During the 1778 British occupation of Florida, Native Americans lived on Falling Waters Hill and the surrounding area. No written records remain but artifacts are often found after a field is tilled. Two industries operated near the waterfall -- a gristmill powered by the waterfall ground corn into grits and cornmeal during the Civil War period, and in 1891, a legal whiskey distillery furnished spirits to an area wine shop set up for railway construction workers. In 1919, one of Florida's first oil wells was drilled at Falling Waters. Indian legends and a wildcat stock promoter's claim of oil helped get the project going, but the drillers had little luck. When a depth of 3,900 feet was reached, a blow of gas gave area residents a false sense of hope. Promoters continued to drill to a final depth of 4,912 feet but with no commercial quantity ever found, the well was capped in 1921.
From a Spanish diary written 400 years earlier, speculators believed there was oil in what is now Falling Waters State Park. They started a drilling operation in 1919 using a wooden derrick and a steam-driven engine. After drilling nearly 5,000 feet, no oil was found in any commercial quantity. The well was capped in 1921 and all that remains is the sludge pit for the well and a stately magnolia tree that marks the site.
This photo of the oil drilling operation on Falling Waters Hill in 1920 actually shows a plume of steam coming from the side of the structure. Mother Nature and time have wiped away most signs of the industrial activities that once took place in what is now a state park. Today, a concrete-capped well stub and oil sludge pit remain and an interpretive display explains this historical site.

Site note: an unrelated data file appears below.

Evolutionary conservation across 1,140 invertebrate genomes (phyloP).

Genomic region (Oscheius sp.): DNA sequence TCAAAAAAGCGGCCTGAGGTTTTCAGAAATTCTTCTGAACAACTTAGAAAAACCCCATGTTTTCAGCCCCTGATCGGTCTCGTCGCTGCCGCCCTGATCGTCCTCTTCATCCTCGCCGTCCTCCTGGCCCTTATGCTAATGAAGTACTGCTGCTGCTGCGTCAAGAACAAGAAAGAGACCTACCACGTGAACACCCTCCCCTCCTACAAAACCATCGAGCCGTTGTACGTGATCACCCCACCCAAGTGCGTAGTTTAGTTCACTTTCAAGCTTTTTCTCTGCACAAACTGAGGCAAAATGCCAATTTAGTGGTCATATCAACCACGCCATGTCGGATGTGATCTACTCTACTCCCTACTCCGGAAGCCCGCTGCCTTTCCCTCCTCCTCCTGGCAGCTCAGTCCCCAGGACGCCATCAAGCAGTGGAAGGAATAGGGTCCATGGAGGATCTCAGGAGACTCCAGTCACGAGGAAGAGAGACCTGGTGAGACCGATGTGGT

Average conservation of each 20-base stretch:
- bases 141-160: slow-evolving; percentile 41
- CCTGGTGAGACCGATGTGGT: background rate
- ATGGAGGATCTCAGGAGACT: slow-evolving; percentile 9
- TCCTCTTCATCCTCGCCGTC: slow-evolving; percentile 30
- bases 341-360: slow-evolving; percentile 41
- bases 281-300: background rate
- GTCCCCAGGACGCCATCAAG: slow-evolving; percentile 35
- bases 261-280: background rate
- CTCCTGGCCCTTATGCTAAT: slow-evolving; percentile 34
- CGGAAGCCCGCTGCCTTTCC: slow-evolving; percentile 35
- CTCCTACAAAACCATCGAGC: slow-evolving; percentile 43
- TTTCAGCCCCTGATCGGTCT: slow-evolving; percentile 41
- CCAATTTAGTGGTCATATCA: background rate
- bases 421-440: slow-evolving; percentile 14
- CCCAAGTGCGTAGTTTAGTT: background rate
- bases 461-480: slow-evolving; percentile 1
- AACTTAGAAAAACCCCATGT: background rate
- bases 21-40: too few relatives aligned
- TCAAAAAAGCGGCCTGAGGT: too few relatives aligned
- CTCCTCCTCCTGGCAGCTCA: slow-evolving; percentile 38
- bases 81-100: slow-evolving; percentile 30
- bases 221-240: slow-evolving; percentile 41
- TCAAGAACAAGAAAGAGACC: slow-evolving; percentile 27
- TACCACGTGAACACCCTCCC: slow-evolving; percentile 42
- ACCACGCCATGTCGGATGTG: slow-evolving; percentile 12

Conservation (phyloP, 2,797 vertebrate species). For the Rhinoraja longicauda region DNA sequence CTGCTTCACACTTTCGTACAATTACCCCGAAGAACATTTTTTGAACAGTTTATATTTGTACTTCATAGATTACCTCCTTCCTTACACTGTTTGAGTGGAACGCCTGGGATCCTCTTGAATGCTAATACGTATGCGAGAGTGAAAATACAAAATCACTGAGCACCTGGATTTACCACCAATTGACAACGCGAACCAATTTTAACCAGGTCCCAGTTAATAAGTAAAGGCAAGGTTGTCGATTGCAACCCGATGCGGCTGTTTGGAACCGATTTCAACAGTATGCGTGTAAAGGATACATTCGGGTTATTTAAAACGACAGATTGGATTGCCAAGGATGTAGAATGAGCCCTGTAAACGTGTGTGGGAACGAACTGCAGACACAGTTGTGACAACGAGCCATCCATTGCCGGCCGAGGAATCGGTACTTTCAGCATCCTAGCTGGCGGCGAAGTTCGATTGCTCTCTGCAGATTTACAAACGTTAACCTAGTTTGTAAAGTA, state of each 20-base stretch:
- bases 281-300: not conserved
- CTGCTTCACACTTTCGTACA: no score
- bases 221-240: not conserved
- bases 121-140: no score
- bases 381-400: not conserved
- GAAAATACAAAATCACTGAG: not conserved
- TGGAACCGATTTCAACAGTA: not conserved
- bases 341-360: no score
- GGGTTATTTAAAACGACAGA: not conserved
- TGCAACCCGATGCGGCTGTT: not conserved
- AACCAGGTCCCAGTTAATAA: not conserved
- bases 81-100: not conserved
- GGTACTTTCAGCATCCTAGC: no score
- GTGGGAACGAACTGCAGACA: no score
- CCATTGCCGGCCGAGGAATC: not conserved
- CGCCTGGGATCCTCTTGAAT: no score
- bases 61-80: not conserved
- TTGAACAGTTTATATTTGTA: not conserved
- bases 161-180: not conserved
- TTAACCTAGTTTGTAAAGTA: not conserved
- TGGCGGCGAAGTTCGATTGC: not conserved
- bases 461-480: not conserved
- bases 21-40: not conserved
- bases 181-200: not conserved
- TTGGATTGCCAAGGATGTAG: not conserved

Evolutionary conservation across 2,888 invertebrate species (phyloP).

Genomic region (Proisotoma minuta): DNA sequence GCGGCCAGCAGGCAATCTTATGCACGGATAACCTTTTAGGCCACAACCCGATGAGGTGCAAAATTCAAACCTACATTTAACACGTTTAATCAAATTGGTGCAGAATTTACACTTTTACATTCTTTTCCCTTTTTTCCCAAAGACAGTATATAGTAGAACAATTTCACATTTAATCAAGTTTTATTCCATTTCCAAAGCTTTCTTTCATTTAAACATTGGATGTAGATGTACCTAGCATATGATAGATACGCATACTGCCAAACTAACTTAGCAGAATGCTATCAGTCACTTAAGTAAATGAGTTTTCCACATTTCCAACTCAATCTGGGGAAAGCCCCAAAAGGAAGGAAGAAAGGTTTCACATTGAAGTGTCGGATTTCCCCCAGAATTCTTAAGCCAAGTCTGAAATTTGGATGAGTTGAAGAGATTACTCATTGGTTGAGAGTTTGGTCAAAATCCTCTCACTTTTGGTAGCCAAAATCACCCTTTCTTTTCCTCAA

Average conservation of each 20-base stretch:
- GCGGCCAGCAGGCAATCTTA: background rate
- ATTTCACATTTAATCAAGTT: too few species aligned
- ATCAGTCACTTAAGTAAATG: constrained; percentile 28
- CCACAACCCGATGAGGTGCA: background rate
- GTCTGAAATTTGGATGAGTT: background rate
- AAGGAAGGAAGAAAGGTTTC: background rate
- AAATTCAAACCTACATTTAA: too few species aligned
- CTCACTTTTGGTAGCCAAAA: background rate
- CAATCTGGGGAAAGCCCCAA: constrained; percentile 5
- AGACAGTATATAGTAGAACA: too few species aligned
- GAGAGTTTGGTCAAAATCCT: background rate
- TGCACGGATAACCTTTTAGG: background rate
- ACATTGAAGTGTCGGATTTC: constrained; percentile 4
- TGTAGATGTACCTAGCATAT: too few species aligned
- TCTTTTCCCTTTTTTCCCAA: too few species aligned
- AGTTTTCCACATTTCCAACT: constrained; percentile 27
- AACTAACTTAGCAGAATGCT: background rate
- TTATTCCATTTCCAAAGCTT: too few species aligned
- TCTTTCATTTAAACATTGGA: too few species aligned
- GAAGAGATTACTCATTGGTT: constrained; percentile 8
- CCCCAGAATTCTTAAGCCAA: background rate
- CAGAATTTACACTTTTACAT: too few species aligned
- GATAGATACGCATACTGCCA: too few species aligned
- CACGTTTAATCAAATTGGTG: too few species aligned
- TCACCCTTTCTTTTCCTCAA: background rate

The campfire holds a special place in the hearts of people all over the world. It is where the evening meal is cooked; it provides warmth on cool nights, and it is a place where people gather to share stories and traditions. Walk through a Florida state park campground during the evening hours and families and friends can be seen enjoying each other's company - all taking place around a campfire. (Photo, Dana Haynes.)
Falling Waters State Park has been fortunate over the years with folks that have a desire to give back. This photo represents just a few of the many volunteers who have helped maintain and improve the park. The individuals in this photo have just received the President's Volunteer Service Award for their commitment to the park.
Florida is special in many ways. One is that many of Florida's ecosystems are fire dependant. Falling Waters State Park has the special distinction as the first park to perform a prescribed burn. The butterfly milkweed in this photo is growing as a result of a burn that took place only two months before the picture was taken. Without fire, this plant species and many others would lay dormant or disappear altogether. Prescribed burning allows the ecosystems to thrive while helping to prevent more destructive wildfires.